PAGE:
A person who is extremely careful about matters of בין אדם לחבירו – between man and his fellow – will probably be similarly scrupulous in other areas, and hence becomes the first choice for kashrus reliability. Rav Landau, whose approach was formed totally by Chassidus and its teachings, apparently knew how to measure a Jew by something other than the size of his beard.
So much for the Rov’s ability to size up a person and estimate his degree of reliability. The keenest perception, however, is useless unless it is coupled with practical involvement. Which brings us to the second story which took place some twenty-five years later when Rav Landau was already ninety-two years old.
The year was 5745 (1985) and Reb. Shmuel was marrying off his oldest son to a girl from Bnei Brak on the last day of Chanukah. Rav Landau agreed to be the mesader kiddushin (the Rov in charge of the actual marriage ceremony) and asked that the two fathers should come, with the chosson to his home at 4p.m. on the actual day of the chupah, in order to write the kesubah.
They arrived at the Rov’s house at the appointed time, but, despite repeated knocking on the door and ringing the bell, they were unable to gain entry. Apparently, no one was home. Given that the Rov himself had fixed the time, this was quite surprising. Not knowing what exactly was going on or what they should do, they waited outside the house. About half an hour later, Rav Landau’s younger son Eliyahu arrived at the house with a message that his father had gone to the hospital at Tel Hashomer and had sent him (Eliyahu) to take care of the writing of the kesubah. This he did, and the chupah itself took place later that evening when Rav Landau arrived at 8.45 p.m., despite the chupah having been called for 7.30 p.m.
Why had Rav Landau found it necessary to put everything aside and run to the hospital?
Apparently Reb Zalman Leib Estulin had something of a problem with kidney stones and had been taken to hospital suffering from a particularly large stone. At that time the technology used nowadays to break up a stone was not yet available, and the doctors had therefore recommended that an operation he performed to remove the stone. Given that Reb Zalman Leib had heart problems, his family were concerned about performing an operation and therefore sought the advice of the Rebbe in New York as to what they should do. The Rebbe answered that they should consult the local Rov and act in accordance with his decision.
The family had conveyed the Rebbe’s answer to Rav Landau and now sought his guidance. Rav Landau had decided that he had to go to the hospital in Tel Hashomer (to which Reb Zalman Leib had been admitted) in order to speak to the doctors about the details of the case. That was where he had been during the afternoon. He had spoken to the doctors and subsequently expressed his opinion that there was no need to operate. The next day the problem was solved when the stone, which the doctors said was too large to go out of the body on its own, did in fact leave the body naturally without any need for an operation.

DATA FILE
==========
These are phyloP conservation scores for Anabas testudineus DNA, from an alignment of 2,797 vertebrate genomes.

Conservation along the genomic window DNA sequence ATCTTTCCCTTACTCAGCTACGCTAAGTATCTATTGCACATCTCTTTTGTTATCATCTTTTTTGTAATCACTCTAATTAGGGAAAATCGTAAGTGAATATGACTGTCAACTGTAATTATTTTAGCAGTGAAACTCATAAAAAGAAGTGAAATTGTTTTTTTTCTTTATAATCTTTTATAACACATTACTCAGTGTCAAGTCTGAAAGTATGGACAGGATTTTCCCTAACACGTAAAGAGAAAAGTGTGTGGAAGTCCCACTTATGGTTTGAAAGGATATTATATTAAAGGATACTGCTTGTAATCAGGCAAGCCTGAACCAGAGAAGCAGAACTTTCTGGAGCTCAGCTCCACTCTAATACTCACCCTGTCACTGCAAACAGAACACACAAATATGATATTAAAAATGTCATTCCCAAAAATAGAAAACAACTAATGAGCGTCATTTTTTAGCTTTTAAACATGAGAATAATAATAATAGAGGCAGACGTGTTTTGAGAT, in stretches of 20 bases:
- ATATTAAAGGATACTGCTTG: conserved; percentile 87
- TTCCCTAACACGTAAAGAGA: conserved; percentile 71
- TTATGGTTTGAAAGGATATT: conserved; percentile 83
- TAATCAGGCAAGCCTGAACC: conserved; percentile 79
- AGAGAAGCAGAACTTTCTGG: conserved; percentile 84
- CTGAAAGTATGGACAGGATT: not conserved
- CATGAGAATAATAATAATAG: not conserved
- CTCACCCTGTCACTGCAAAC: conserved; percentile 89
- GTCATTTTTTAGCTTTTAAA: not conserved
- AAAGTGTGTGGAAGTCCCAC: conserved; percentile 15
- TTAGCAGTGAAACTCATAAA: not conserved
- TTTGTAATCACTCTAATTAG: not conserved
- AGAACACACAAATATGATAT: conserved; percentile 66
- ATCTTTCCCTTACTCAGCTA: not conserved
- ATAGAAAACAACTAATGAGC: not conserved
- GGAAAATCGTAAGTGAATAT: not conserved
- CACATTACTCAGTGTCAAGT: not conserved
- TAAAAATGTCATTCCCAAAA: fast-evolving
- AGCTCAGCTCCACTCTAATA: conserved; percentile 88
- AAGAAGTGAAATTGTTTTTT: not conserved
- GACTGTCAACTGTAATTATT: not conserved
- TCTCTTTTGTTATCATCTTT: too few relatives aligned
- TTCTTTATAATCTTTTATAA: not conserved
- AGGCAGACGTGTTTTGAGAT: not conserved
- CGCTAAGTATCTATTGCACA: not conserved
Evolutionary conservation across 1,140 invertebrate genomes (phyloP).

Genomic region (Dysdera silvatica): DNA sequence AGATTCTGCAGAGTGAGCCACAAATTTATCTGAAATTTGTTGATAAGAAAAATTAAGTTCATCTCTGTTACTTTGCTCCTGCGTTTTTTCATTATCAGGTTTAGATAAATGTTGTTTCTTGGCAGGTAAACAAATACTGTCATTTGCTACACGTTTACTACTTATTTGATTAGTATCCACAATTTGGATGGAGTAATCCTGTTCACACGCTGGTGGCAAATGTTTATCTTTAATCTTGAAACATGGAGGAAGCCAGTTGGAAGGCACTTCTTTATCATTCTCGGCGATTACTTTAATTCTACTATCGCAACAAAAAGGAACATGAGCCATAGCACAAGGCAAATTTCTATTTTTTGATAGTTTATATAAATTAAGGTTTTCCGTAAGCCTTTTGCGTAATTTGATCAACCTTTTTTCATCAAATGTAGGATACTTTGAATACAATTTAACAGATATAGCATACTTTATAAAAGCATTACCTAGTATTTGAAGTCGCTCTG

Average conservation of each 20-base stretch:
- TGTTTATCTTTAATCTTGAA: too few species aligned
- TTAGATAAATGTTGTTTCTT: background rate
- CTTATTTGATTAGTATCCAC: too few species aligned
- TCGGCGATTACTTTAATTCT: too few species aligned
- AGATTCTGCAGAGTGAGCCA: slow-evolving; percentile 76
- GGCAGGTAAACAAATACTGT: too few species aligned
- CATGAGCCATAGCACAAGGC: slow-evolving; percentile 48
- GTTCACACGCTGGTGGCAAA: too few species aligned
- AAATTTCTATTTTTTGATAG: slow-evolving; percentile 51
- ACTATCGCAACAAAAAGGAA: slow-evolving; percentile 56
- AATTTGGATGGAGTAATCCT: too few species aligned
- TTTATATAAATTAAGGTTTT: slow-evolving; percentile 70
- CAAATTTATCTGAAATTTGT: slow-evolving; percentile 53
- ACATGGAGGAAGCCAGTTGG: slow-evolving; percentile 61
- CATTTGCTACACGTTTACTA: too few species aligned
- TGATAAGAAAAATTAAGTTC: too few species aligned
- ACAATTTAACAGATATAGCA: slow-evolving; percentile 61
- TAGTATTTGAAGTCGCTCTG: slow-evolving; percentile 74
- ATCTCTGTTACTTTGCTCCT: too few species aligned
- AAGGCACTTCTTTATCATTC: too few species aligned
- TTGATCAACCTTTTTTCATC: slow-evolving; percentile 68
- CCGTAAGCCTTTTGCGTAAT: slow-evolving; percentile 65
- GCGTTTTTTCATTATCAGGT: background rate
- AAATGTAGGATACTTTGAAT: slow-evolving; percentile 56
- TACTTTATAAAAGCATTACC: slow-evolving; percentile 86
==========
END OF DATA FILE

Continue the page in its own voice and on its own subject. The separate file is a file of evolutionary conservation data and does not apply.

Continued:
When I heard the above story, I was rather surprised. I could not understand why Rav Landau didn’t just phone the hospital and speak to Reb Zalman Leib’s doctors. The case may have been fairly serious, and it is not always so easy to talk to all the various doctor’s involved in a patient’s case, but that would just mean spending more time on the phone. If he didn’t want to rely on the phone, he could have sent his son Eliyahu to speak to the doctors and to come back and tell him what each one of them said. Why on earth did a man who was ninety-two years old and not himself in the best of health, have to make a fairly long journey to a hospital and then spend hours looking into all the details? Why did a Rov who had already made a previous arrangement regarding a chupah and a kesubah, have to put aside everything and everybody in order to deal with a particular issue?
There will be those who will say that this was because the Rebbe had instructed that a Rov be consulted, and Rav Landau therefore felt that this had an importance to the virtual exclusion of all else. Whether he, in fact, took that approach I do not know. What we do know is that he never did things by halves. He was meticulously thorough in his consideration of every shailah (halachic question) and invariably demanded of himself at least as much as he demanded of others. If this meant considerable inconvenience for him, so be it. If it sometimes caused others to be irritated, too bad. This Rov knew of no path other than the straight one.
As one of the famous (non-Chassidic) Roshei Yeshivah is reputed to have said about him: “Look at Rav Landau, and you will know what a Rov was like in Eastern Europe.” We might do well to remind ourselves of his particular qualities and possible try to emulate them.
To read the full article in Perspectives magazine, click here.